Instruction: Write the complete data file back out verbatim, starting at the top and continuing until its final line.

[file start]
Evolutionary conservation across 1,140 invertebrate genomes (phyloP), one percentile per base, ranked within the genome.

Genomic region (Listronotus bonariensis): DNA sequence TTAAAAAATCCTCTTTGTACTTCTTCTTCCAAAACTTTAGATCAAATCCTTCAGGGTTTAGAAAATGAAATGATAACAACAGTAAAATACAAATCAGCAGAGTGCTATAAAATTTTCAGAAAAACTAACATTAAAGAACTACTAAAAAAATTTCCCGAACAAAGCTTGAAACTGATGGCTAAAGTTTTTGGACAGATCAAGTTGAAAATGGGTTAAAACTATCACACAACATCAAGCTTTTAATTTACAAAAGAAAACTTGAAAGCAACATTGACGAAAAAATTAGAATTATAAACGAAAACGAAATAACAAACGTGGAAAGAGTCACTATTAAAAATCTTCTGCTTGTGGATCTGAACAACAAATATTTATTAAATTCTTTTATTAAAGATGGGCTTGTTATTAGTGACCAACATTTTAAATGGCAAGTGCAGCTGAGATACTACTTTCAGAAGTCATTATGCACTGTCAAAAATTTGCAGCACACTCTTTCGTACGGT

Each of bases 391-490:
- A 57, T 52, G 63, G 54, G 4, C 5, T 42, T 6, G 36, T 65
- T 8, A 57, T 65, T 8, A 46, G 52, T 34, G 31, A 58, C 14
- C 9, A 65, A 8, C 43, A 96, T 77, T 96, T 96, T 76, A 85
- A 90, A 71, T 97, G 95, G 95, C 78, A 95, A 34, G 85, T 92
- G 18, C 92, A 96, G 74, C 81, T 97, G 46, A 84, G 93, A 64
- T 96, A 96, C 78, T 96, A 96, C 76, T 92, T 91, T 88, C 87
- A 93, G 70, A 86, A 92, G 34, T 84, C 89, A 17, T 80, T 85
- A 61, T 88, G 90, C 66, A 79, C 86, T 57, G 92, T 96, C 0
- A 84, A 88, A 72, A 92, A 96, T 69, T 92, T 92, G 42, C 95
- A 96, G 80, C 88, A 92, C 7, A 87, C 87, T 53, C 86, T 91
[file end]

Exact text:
Evolutionary conservation across 1,140 invertebrate genomes (phyloP), one percentile per base, ranked within the genome.

Genomic region (Listronotus bonariensis): DNA sequence TTAAAAAATCCTCTTTGTACTTCTTCTTCCAAAACTTTAGATCAAATCCTTCAGGGTTTAGAAAATGAAATGATAACAACAGTAAAATACAAATCAGCAGAGTGCTATAAAATTTTCAGAAAAACTAACATTAAAGAACTACTAAAAAAATTTCCCGAACAAAGCTTGAAACTGATGGCTAAAGTTTTTGGACAGATCAAGTTGAAAATGGGTTAAAACTATCACACAACATCAAGCTTTTAATTTACAAAAGAAAACTTGAAAGCAACATTGACGAAAAAATTAGAATTATAAACGAAAACGAAATAACAAACGTGGAAAGAGTCACTATTAAAAATCTTCTGCTTGTGGATCTGAACAACAAATATTTATTAAATTCTTTTATTAAAGATGGGCTTGTTATTAGTGACCAACATTTTAAATGGCAAGTGCAGCTGAGATACTACTTTCAGAAGTCATTATGCACTGTCAAAAATTTGCAGCACACTCTTTCGTACGGT

Each of bases 391-490:
- A 57, T 52, G 63, G 54, G 4, C 5, T 42, T 6, G 36, T 65
- T 8, A 57, T 65, T 8, A 46, G 52, T 34, G 31, A 58, C 14
- C 9, A 65, A 8, C 43, A 96, T 77, T 96, T 96, T 76, A 85
- A 90, A 71, T 97, G 95, G 95, C 78, A 95, A 34, G 85, T 92
- G 18, C 92, A 96, G 74, C 81, T 97, G 46, A 84, G 93, A 64
- T 96, A 96, C 78, T 96, A 96, C 76, T 92, T 91, T 88, C 87
- A 93, G 70, A 86, A 92, G 34, T 84, C 89, A 17, T 80, T 85
- A 61, T 88, G 90, C 66, A 79, C 86, T 57, G 92, T 96, C 0
- A 84, A 88, A 72, A 92, A 96, T 69, T 92, T 92, G 42, C 95
- A 96, G 80, C 88, A 92, C 7, A 87, C 87, T 53, C 86, T 91